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I would have imagine that we should have three roles, one for each user type, along with a default ASP.NET Core policy of requiring one of the above roles. However, it's the selectivity that is the issue for me. The RegionalManager for Northeast would be in the same role as the RegionalManager for the South, but they should not have the same results from a GET method call: they're in different regions. I'll also likely need to consider a case where there is a StandardUser who needs access to multiple factories, but not necessarily in the same region.

If I create a role for every plant, it would get very unwieldy. For example, if this company has 500 plants, and a standard user needs access to 60 of them, their could be 60 roles put into the claims principal. This doesn't seem right to me.

One possible solution is that I use the default policy of ensuring one of the roles, and in the C# code of the API controller method, manually look up the user's regional permissions and alter my results accordingly. This works, but it seems like I'm splitting my authorization logic: the auth policy would check for role membership, but then the other authorization code is in the controller.

Another possibility is to write a custom IAuthorizationService that also looks for the presence of a HttpHeader that includes the Factory name and handles all of the Authorization there.

Is there a better way of handling different authorization permissions for hundreds of different factories?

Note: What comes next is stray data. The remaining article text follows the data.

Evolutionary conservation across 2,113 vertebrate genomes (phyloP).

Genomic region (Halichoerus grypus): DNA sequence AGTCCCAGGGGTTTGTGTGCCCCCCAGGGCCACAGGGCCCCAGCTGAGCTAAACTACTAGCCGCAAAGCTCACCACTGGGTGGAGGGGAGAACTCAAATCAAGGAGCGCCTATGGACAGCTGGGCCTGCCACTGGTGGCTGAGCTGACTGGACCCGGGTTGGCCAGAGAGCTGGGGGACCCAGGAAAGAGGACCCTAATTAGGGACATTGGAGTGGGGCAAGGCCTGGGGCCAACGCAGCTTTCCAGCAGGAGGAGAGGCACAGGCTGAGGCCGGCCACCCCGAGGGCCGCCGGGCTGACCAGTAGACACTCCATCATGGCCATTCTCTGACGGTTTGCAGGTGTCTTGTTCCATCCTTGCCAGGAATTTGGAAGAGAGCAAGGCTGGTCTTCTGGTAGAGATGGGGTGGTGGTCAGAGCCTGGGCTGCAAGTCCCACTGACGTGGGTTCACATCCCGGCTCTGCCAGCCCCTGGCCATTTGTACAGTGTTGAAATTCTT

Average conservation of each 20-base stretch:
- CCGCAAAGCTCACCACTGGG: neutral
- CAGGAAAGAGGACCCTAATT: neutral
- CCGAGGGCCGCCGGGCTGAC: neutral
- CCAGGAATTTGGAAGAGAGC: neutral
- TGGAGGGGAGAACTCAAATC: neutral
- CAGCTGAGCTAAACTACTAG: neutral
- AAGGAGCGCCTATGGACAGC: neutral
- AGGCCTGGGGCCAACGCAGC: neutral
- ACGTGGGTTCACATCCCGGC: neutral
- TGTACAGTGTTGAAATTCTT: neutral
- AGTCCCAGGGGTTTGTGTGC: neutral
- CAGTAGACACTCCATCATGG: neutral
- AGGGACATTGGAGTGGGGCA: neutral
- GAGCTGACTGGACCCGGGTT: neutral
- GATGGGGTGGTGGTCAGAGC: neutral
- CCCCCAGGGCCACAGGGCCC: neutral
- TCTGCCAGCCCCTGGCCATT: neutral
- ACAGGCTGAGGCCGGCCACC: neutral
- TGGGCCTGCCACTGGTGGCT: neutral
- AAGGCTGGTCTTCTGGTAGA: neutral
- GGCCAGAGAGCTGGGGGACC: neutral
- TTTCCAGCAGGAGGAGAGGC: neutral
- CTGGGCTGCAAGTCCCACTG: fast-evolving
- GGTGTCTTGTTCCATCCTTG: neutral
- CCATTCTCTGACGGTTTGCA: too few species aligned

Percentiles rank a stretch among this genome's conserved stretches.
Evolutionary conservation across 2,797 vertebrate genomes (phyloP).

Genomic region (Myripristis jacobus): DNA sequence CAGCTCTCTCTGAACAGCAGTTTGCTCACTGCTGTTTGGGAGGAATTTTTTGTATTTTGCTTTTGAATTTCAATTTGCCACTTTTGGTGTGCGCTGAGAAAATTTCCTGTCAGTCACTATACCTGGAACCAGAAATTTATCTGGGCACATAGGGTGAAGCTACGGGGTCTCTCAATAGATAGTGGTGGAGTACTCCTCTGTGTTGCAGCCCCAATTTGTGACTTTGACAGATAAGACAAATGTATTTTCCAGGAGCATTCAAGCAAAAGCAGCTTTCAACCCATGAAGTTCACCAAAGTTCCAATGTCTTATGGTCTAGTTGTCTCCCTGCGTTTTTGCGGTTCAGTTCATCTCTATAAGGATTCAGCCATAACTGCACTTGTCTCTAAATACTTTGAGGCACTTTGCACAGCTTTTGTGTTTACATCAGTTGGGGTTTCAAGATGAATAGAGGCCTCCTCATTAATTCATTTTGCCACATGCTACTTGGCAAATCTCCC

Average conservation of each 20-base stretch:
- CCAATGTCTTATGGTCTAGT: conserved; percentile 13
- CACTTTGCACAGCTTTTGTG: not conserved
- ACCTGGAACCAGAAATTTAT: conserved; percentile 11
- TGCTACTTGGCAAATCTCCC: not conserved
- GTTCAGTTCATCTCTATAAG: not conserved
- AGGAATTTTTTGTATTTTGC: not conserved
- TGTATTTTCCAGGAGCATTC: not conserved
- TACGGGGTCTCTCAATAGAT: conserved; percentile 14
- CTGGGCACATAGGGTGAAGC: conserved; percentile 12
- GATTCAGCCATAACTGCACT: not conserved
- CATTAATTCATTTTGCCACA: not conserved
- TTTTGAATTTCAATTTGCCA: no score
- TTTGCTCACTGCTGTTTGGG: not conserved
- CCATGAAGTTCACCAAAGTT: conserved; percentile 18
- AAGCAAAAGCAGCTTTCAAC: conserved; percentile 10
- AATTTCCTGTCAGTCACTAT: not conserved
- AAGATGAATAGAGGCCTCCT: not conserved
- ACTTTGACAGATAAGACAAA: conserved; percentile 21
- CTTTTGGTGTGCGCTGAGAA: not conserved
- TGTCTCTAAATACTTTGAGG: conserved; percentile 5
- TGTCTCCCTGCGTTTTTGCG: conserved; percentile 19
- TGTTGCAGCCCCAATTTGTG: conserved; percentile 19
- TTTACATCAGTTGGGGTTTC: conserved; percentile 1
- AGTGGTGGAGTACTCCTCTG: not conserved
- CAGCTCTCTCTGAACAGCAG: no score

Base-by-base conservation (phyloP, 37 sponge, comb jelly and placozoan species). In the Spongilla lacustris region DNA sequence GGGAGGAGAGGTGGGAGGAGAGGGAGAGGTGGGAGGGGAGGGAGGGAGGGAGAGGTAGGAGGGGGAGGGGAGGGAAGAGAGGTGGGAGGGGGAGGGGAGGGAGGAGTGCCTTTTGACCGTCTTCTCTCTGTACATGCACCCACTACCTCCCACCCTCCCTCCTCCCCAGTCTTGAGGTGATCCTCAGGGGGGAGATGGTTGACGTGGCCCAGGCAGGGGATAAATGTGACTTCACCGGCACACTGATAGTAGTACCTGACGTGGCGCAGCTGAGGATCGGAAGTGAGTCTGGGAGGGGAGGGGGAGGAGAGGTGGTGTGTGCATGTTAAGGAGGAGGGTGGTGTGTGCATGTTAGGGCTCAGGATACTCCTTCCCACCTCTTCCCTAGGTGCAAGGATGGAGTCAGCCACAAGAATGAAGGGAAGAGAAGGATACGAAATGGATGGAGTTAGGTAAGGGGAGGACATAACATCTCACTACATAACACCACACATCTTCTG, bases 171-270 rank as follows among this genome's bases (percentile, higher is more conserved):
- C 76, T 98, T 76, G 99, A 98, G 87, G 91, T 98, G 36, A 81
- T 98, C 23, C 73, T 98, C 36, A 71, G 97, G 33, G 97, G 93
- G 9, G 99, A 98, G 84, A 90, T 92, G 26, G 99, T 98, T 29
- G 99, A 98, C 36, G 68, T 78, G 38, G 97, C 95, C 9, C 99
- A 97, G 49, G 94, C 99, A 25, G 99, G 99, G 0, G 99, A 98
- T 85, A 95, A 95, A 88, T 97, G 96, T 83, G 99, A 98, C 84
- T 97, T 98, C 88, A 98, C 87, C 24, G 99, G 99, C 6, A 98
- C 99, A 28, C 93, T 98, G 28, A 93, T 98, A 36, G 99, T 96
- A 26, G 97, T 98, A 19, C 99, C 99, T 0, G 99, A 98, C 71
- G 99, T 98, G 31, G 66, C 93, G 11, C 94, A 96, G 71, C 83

(Hope this was more clear)



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@PianoJocks , yes, definitely it is much more clear now. Thanks for the explanation. I think the best is to combine claim based and role based authorization. For example, if value of Attribute1 is X and Role is Y, grant access to WidgetZ. Let me know if this answers your query.

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I'm not quite certain I follow. I understand you're saying i should use a combination of Claims and Role-based authorization, but where would each part be checked? I'll try to elaborate.

Let's use the example I have described above. As I am building a WebAPI, with the expectation that an authenticated user is attempting to obtain a list of Widgets that they have to work with for some reason.

If this was a simple request for a single user, I could make a WidgetController.cs class, with an HttpGet attribute and check for a Role that permits access to Widgets.

But, in my case, the list of Widgets needed is based upon authentication:

  • A StandardUser would get all of the Widgets from their factory

  • A RegionalManager would get all of the Widgets from their region (many factories)

  • A GlobalAdmin would get all of the Widgets from the whole company.

  • There are edge cases where a specific user would need access to factories not normally associated with their role

Is the suggestion having a Role for each factory? If so, where should the AuthZ check be? If I make middleware, we somehow need to know the factoryId related to the request. Putting a factory in a header seems kludgy, so we'd need to possibly be consistent with a Query String variable and grab that value of that parameter in the middleware?

You mention claims - how do you envision a claim appearing for each type of user? And where would these claims get populated? If it's Azure AD, we might end up having hundreds of factories, which would mean 100s of claims.

Can you elaborate a bit more, please? Thx